Minister of the Environment and Drainage Dr Denis Lowe said today it could easily cost Government upwards of $10 million to carry out recovery and rehabilitation work on several of this island’s popular beaches, where there is worrying evidence of erosion.
Following a tour of the beaches, Lowe told reporters he was both concerned and surprised about the extent of the problem.
“I am surprised at what I saw today,” said Lowe.
“I must tell you the truth, I didn’t realize the extent to what was happening. And I feel it’s important for the country to appreciate what is going on and what will be required to respond to these climate [change] impacts,” the minister said.
Today’s tour, which also involved several other Government officials, was for a first-hand assessment of the impact of climate change on the island with a view to arriving at solutions.
It is also in keeping with the mandate given to countries at last November’s talks at which the Paris Agreement on Climate Change was adopted by 195 nations, including Barbados.
As part of that agreement, the island’s response to climate change will be continuously reviewed over the next five years by the United Nations.
After visiting several south coast beaches, including the Crane Beach, Foul Bay Beach and Silver Sands, Lowe said he was “really concerned” about the level of beach erosion and the possible impact on the island’s tourism.
“Some of our tourism assets are hanging precariously on these ridges and you would observe that the erosion is aggressive and certainly the Government will need to act quickly to avoid some of the catastrophe that could occur as a result of the erosion,” he said.
The Minister of the Environment also acknowledged that uncontrolled beach erosion threatened other areas, including the livelihood of fisherfolk.
“The situation with the Crane Beach is very serious because it has the capacity to impact negatively on our tourism product. Two, it has the capacity to impact some of our residents. Three, it has the capacity to impact on access to the beach . . . and with what we are seeing there is evidence that our reefs system may be at risk. Certainly there is enough evidence to show that our citizens settling in those areas are at risk,” the minister stressed.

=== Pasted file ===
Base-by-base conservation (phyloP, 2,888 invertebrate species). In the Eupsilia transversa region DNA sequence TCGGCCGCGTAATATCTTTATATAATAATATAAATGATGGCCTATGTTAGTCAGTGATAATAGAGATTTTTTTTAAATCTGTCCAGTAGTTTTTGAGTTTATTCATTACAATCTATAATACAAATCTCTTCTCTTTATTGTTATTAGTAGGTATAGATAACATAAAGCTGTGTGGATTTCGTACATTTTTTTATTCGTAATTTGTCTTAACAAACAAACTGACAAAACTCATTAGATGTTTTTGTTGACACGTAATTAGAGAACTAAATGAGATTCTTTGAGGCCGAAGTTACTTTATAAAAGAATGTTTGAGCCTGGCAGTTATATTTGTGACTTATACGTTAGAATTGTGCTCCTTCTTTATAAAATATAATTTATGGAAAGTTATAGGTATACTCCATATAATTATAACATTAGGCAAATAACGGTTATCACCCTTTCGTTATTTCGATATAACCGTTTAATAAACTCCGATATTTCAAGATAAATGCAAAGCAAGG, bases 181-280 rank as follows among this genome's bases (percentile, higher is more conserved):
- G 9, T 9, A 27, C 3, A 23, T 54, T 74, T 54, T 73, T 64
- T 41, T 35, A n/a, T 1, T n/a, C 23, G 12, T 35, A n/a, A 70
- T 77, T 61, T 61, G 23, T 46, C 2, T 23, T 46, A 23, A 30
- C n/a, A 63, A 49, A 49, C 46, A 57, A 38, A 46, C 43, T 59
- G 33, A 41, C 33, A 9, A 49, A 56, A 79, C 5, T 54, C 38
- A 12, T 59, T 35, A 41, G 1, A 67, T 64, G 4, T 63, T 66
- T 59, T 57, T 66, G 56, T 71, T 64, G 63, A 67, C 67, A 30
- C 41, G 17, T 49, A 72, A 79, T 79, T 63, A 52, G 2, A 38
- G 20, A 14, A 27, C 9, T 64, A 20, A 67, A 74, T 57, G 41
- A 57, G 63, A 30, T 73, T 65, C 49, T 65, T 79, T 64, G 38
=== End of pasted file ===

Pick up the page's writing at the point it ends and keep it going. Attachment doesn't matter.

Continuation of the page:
“What is concerning to me is what it will cost to correct some of those issues and how will the cost be borne. I know that the United Nations systems have established a number of funds that we could tap into, notwithstanding the hurdles that you have to go through from time to time to access them, but the truth is that it is costing more to borrow money and the global economic climate is not friendly to that at this time,” he said.
With Barbados currently trying to “creep out” of a global recession, he was also concerned that, “the more we may need to borrow to fix some of these problems, the more strain it is going to put on our recovery programme. Therefore, it means that what we can do early we have to do”.
Lowe said officials from the relevant departments in his ministry would be “sitting down” and coming up with a five to ten-year programme to address the issue. This would include continued beach rehabilitation involving an extension of the south coast boardwalk.
The programme will also employ a range of mechanisms such as beach nourishment and the building of an artificial reef at Crane Beach.
He explained that his ministry had compiled a number of projects that were to be submitted to Cabinet “very shortly”, adding that some funding should come from the Green Climate Fund.
Acknowledging that a lot of the island’s reef systems were “in trouble” and therefore the beach and shorelines were also “in trouble” especially on the west coast and St Philip area, Lowe said they would be given priority.
He noted that some private sector officials had already expressed an interest in working with Government to help fund some projects, while stating that the Coastal Zone Management United would have to “step up” with some more aggressive response programmes.
Ahead of another tour on Wednesday of beaches along the east and north coasts of the island, the minister also expressed concern about residential and commercial structures, which he said were being erected along the island’s coastline without the approval of the Town & Country Planning Department. He warned that if not addressed, “there could be some devastating consequences”.